Our grandmothers brought our mothers up with Truby King and his ‘gospel’, our mothers in turn rebelled and invented the term ‘attachment parenting’ to describe their much more relaxed and child-centred approach. Why then do today’s mothers of babies seem to want to turn back the clock? Is it because we feel our own mothers’ parenting was lacking, or simply because we want our babies to be the same as other people’s?

    I obviously don’t know the answer to this, but there’s a great book called Dream Babies, which looks at parenting trends throughout the ages. i wonder if our children will react in turn to Gina and her gang?

  4. Hey Cat,

    I have to say favor “in person” community – the online thing did not do it for me. I did finally make a website for parents of multiples – http://www.twincircles.com – but I have not done much to publicize it.
    Two things we have here (in the USA) do really help: the “Fourth Trimester” group – new mothers meet once a week (with babies) for the first three months and make friends with other mothers with kids the same age; a “Good Beginnings” volunteer, who is usually an older woman whose kids have already left home, who comes in to your home and helps you (holds the baby, while you shower – etc) and listens to you.
    Actually I ended up needing a paid helper during the week – I tried to go to work part time in the first year but it was almost impossible due to breastfeeding two babies and to insane sleep deprivation. Having the helper was amazing – I didn’t have the isolation problem so much and I had support. I was lucky to have her but it did break the bank. Had to move, lost job, etc etc. Still feeling the effects. Ugh. No easy answers.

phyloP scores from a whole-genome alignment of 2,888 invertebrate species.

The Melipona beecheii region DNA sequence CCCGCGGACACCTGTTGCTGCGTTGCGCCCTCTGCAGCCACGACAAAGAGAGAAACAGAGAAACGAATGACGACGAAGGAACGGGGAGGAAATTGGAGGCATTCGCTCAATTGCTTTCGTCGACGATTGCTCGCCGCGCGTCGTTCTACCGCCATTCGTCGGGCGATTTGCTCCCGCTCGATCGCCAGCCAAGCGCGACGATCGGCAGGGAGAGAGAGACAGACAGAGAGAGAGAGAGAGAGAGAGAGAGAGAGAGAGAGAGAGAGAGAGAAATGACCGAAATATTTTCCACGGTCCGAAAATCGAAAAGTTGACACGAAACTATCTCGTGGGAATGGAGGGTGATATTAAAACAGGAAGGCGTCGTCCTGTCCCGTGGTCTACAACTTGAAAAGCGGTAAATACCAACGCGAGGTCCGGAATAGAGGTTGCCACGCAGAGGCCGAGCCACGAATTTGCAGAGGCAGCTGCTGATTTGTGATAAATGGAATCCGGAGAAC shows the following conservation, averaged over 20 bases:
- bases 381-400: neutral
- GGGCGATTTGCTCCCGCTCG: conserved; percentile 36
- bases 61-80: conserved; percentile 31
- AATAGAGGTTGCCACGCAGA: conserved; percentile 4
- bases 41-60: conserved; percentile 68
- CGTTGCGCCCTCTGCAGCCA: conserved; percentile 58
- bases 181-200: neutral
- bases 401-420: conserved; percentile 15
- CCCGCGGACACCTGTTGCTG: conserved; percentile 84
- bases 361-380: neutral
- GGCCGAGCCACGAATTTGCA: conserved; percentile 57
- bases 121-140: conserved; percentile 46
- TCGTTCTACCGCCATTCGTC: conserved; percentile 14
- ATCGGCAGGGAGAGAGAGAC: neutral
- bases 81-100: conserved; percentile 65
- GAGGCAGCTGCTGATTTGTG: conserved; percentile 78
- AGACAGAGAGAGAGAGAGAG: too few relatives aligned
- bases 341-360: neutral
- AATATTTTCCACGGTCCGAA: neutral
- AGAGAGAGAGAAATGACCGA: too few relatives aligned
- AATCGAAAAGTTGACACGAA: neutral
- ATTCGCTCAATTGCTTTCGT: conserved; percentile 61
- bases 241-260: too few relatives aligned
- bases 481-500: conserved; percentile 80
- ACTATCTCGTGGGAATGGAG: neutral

5. Hi Cat,
    I have moved on (finally) from the small children stage now and find myself struggling with teens and emerging teens. So I bought the book of course. It’s so easy to write that it all comes down to love and boundaries, way harder to do. I would have loved and would still love to be part of a group of parents who are struggling with the same kind of stuff. I could imagine meeting monthly as a regular group and coming away renewed and recharged, comforted I am in the same boat as the rest. I’ve only had small bites of this informally with friends.

    One thing I have realised is how much courage it takes to parent. I have come across the general theory of ‘going with the consequences’ as a way of parenting and keeping some semblance of sanity. For example, get ready on time and we’ll go together, mess about and don’t be ready and I’m leaving for football training without you! This can be tough to do and I do not always have the courage to do it, or the mindfulness to say it calmly but I have seen positive outcomes. Coming back to your blog, this takes confidence. I do believe we can help each other more than we do.

  6. Hey there – are you talking about the “Love and Logic”? series? . I agree, it would be so nice to do something in person. You would probably get some cake and a cuppa out of it anyway, regardless of the parenting tips. I suspect it gets harder as they get older too. There are only so many ways to deal with a child who doesn’t want to nap, but many more to content with when you’re trying to shape behaviour/morals/social identity, etc.
    Blimey, I’ve just terrified myself there with a vision of the future.
    I think there is also a lot of pressure to ‘get it right’. So that we are so afraid of getting it wrong that it affects our communication with our children, who I suspect are more resilient than we think. The courage to make mistakes with the most precious thing in the world to you is probably the strongest weapon against total religious belief in parenting books, but it is a quality I realise I need to develop more myself.

  7. Hi Catdeanuk, can I talk to you some more? I’m writing a piece on EXACTLY this for The Times Mag. I’d love to include your views. And in fact, many of the views in the comments so far.
    Louise Carpenter